Facebook Chairman and CEO Mark Zuckerberg testifies at a House Financial Services Committee hearing in Washington, October 23, 2019.
Erin Scott | Reuters
New court documents filed Wednesday give the first look into the state of California’s 18-month-long investigation into Facebook’s privacy dealings.
In those documents, California State Attorney General Xavier Becerra says Facebook has failed to comply with its subpoenas for more information in the state’s ongoing privacy investigation.
Becerra is now asking the San Francisco County Superior Court to require Facebook to comply with its requests for additional documents related to the Cambridge Analytica scandal. The information they’re seeking to obtain includes communications among executives, documentation of any changes made to Facebook’s privacy settings, as well as any documents detailing Facebook’s privacy program.
Representatives from Facebook didn’t immediately respond to a request for comment.
The AG says that Facebook has “refused to conduct a complete search for responsive documents” and has not searched emails of Facebook CEO Mark Zuckerberg and COO Sheryl Sandberg that might relate to its investigation. Facebook was similarly uncooperative throughout the Federal Trade Commission’s previous probe into the company’s privacy practices, the filing states.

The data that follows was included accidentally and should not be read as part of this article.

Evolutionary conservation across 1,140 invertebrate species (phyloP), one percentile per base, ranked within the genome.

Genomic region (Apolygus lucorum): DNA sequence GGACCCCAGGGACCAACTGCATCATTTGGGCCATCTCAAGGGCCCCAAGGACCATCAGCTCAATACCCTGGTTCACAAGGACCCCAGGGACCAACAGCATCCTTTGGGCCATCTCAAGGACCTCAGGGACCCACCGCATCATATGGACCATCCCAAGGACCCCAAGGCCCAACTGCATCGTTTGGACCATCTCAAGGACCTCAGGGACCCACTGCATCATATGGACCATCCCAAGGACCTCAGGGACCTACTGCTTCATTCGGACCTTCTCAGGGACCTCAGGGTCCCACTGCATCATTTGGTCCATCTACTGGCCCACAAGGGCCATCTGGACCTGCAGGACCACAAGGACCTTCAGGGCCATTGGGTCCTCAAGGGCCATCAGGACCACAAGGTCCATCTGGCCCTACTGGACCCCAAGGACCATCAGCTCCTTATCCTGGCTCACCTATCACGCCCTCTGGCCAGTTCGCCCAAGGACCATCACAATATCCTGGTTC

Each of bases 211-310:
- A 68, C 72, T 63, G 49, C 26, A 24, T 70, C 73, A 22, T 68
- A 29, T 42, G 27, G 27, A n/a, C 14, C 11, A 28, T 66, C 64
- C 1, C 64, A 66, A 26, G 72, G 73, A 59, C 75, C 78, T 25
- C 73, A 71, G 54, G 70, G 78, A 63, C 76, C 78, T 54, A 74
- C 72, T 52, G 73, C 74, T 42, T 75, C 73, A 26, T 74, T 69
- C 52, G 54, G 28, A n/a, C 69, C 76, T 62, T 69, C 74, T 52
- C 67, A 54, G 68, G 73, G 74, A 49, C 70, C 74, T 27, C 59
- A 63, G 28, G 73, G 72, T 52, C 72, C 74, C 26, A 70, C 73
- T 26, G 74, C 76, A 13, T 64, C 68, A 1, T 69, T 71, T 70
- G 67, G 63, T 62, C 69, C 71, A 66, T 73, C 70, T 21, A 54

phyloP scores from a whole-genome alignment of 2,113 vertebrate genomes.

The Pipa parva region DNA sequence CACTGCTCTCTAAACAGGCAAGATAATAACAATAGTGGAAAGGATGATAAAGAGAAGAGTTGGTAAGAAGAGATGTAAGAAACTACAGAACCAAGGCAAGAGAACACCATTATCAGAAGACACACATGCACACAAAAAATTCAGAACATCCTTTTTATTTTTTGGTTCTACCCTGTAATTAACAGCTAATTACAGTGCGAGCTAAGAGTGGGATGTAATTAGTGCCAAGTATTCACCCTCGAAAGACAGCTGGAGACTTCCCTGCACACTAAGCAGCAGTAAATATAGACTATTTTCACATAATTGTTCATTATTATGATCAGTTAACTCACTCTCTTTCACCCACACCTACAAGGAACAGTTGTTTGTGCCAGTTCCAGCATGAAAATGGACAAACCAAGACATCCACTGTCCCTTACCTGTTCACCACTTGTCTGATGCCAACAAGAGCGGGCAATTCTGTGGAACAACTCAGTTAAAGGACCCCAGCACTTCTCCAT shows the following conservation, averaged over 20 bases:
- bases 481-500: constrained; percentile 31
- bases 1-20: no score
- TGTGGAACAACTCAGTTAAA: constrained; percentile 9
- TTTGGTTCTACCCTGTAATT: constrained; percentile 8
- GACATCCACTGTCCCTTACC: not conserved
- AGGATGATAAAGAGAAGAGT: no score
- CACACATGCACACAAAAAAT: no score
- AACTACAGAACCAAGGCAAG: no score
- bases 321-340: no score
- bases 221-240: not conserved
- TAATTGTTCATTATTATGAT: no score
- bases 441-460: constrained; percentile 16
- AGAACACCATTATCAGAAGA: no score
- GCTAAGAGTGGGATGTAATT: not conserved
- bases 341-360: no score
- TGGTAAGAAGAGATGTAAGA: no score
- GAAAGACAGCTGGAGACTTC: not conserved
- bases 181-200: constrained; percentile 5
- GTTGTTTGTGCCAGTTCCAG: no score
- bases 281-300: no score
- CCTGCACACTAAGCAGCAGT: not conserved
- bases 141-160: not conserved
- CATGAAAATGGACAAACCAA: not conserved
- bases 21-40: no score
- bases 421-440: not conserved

The probe has expanded to look at third parties’ access to user data, which was supplied by Facebook, including “which apps Facebook granted access to user data despite users restricting access to their information.”
In 2018, prosecutors from the Northern District of California, the Securities and Exchange Commission and the Federal Bureau of Investigation began probing Facebook following the Cambridge Analytica scandal. The scandal erupted after it was revealed that 87 million users’ data was improperly harvested and shared with the Trump-affiliated campaign research firm.
This story is developing. Check back for updates.